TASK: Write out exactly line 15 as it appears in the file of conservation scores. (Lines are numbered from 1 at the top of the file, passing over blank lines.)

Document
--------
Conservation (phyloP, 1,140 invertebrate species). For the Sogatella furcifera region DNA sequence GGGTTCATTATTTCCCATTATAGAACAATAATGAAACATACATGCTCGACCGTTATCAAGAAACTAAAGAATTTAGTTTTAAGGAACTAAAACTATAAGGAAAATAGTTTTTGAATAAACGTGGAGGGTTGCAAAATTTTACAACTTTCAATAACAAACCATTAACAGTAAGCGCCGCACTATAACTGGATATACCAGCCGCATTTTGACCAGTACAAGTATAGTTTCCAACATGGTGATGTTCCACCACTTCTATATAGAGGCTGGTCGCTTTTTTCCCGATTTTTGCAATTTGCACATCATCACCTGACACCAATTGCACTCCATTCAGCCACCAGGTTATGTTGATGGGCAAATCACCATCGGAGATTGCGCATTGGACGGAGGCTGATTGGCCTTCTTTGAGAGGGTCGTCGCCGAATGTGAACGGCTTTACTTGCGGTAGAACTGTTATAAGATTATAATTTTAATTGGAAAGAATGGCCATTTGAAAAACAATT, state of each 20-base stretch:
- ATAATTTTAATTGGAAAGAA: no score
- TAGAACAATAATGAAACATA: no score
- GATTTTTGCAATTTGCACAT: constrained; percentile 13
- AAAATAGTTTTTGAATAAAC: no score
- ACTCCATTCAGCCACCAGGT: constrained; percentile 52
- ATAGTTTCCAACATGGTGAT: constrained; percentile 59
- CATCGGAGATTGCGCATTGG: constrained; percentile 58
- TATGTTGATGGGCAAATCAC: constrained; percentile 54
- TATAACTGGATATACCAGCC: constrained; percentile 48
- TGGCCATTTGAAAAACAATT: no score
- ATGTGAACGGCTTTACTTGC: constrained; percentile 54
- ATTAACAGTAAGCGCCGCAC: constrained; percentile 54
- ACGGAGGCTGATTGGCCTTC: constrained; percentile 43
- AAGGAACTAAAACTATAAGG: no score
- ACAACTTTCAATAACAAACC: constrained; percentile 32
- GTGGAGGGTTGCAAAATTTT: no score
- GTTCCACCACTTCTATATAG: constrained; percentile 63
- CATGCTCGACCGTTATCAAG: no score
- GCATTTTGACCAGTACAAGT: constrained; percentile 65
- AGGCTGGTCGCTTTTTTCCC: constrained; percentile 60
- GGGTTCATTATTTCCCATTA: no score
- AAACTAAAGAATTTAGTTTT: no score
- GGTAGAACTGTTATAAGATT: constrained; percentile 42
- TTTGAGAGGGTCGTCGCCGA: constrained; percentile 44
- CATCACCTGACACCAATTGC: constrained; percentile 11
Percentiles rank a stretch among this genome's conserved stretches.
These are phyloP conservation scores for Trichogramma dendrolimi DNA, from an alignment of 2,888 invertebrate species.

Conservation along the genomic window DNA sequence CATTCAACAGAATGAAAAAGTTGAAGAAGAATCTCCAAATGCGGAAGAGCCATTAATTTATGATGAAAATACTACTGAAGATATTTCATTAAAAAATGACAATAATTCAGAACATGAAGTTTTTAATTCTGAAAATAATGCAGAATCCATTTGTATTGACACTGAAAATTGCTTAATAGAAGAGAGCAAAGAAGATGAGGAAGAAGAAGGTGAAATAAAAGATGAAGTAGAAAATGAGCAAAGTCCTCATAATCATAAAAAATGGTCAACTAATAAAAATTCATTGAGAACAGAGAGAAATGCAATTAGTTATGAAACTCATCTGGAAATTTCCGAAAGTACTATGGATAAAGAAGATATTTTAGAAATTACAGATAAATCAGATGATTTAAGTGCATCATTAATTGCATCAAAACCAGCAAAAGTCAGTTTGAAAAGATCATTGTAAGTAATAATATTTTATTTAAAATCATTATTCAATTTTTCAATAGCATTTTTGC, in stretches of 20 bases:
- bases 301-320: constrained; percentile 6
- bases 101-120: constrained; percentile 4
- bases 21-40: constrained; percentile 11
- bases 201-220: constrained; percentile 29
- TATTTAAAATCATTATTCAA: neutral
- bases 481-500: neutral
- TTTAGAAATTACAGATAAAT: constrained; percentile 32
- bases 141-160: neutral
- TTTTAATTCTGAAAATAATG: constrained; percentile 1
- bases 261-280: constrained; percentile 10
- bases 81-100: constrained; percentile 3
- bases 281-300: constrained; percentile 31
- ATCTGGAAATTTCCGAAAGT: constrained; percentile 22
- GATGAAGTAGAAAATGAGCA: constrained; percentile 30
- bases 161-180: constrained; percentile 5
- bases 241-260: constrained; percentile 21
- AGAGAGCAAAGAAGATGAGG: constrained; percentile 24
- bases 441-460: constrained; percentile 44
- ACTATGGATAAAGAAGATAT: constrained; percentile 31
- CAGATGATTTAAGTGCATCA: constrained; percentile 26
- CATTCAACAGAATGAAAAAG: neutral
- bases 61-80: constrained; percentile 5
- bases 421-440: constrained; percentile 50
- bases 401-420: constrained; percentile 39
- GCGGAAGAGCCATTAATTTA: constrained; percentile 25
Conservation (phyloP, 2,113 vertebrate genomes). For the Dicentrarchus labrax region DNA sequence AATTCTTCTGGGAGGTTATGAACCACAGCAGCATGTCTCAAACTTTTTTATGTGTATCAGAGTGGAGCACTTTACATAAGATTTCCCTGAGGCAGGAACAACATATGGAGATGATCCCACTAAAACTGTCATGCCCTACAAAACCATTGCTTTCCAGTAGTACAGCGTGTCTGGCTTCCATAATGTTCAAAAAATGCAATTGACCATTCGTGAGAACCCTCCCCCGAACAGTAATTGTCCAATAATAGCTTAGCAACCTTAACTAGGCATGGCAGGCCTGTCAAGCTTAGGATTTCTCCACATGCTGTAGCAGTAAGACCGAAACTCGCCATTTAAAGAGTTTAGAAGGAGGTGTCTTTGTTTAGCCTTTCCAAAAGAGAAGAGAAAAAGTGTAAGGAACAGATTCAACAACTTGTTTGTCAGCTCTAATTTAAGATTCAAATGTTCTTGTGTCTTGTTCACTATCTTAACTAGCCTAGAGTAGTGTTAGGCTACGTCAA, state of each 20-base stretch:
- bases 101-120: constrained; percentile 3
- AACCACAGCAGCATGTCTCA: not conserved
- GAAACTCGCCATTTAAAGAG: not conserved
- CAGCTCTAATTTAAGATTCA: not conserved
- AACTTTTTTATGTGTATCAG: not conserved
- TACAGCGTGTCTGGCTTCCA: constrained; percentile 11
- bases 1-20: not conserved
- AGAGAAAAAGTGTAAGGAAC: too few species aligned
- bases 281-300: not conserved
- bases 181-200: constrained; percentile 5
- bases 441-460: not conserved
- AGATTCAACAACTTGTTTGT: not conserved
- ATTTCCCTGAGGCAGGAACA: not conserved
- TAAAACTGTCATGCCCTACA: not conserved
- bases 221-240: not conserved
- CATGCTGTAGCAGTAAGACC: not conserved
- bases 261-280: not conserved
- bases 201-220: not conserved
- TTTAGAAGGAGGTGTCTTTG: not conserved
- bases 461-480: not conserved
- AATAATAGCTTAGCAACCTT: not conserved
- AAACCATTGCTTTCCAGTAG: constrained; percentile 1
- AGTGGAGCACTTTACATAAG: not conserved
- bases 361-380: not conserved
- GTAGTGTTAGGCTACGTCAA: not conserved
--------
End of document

- AAGGAACTAAAACTATAAGG: no score